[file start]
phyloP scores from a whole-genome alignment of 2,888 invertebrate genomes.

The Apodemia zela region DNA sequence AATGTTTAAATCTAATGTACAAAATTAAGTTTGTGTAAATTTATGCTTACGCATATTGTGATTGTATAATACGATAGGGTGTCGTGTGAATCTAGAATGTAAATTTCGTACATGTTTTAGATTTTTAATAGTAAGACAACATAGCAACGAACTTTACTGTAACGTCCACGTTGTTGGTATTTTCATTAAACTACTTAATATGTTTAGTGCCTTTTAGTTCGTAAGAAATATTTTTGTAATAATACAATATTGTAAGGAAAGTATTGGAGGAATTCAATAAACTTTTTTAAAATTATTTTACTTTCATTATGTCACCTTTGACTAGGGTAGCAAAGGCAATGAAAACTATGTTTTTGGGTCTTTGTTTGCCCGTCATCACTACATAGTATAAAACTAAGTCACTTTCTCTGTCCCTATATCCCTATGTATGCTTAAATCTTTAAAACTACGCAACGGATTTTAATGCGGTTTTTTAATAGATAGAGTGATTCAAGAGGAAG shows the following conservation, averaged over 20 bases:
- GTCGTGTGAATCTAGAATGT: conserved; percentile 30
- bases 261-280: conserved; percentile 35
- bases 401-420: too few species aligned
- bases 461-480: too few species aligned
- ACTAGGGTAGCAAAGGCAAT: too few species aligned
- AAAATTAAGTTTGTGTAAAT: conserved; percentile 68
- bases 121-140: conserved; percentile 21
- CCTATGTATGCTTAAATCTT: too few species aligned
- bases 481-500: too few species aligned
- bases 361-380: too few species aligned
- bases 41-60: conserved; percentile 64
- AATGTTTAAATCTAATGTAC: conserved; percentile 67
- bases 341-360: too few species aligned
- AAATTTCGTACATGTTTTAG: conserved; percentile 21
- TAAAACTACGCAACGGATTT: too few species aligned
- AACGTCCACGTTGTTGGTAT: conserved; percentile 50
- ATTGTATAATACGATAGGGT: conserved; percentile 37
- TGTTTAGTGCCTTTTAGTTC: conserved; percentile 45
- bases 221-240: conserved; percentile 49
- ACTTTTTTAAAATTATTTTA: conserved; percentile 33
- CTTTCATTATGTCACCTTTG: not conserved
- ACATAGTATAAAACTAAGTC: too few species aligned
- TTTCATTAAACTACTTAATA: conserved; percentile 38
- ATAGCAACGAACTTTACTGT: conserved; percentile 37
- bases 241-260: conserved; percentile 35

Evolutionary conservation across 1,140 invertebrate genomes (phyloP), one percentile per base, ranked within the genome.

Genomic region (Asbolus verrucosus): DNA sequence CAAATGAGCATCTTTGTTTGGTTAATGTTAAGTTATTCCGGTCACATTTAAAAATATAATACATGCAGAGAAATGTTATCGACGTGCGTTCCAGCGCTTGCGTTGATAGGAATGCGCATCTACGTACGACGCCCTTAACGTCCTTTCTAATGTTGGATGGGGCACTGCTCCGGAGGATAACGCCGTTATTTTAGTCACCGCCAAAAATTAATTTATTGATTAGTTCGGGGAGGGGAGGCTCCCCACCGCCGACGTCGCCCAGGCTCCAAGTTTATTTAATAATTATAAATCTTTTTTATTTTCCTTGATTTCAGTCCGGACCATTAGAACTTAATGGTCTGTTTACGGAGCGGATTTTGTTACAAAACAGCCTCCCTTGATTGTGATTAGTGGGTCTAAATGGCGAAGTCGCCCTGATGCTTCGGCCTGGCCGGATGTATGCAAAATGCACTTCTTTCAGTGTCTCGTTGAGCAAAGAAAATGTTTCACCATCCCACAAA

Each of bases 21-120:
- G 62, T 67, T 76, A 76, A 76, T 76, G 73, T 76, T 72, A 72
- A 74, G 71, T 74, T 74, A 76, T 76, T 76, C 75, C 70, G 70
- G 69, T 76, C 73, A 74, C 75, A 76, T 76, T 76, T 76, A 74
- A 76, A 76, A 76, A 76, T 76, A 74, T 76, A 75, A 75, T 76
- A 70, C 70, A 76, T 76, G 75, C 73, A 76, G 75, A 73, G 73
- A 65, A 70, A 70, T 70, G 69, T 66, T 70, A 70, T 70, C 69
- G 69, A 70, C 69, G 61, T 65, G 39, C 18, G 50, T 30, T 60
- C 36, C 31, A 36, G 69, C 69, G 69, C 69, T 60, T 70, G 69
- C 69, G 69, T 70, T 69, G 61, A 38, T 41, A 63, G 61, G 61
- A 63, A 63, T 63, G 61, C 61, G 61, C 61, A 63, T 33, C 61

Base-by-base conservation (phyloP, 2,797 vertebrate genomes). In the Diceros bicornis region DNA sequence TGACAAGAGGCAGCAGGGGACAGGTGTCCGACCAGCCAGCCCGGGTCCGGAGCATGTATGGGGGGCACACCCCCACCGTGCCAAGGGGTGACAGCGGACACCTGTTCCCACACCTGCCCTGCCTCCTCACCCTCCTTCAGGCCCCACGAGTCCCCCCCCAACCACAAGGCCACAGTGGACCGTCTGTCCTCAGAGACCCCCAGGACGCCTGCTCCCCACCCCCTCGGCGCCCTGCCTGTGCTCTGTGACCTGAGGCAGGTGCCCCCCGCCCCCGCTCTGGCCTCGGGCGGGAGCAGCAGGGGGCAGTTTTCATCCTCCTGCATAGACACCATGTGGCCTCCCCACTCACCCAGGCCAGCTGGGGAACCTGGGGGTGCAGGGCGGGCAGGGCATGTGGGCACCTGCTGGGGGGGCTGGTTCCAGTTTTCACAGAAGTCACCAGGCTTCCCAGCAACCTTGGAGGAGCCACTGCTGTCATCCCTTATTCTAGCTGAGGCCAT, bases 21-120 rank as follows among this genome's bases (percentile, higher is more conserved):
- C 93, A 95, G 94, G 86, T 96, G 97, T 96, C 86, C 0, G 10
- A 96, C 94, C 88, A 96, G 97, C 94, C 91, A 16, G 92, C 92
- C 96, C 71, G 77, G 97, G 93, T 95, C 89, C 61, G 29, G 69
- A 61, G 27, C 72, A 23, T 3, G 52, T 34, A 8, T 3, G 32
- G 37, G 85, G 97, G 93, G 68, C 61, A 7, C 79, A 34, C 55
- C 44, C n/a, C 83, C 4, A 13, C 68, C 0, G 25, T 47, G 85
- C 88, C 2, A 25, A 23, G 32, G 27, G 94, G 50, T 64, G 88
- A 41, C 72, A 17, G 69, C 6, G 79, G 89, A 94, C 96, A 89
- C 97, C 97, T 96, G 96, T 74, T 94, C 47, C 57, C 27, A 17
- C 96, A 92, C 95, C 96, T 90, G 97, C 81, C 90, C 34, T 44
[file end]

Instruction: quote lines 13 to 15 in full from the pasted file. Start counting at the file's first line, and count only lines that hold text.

- bases 41-60: conserved; percentile 64
- AATGTTTAAATCTAATGTAC: conserved; percentile 67
- bases 341-360: too few species aligned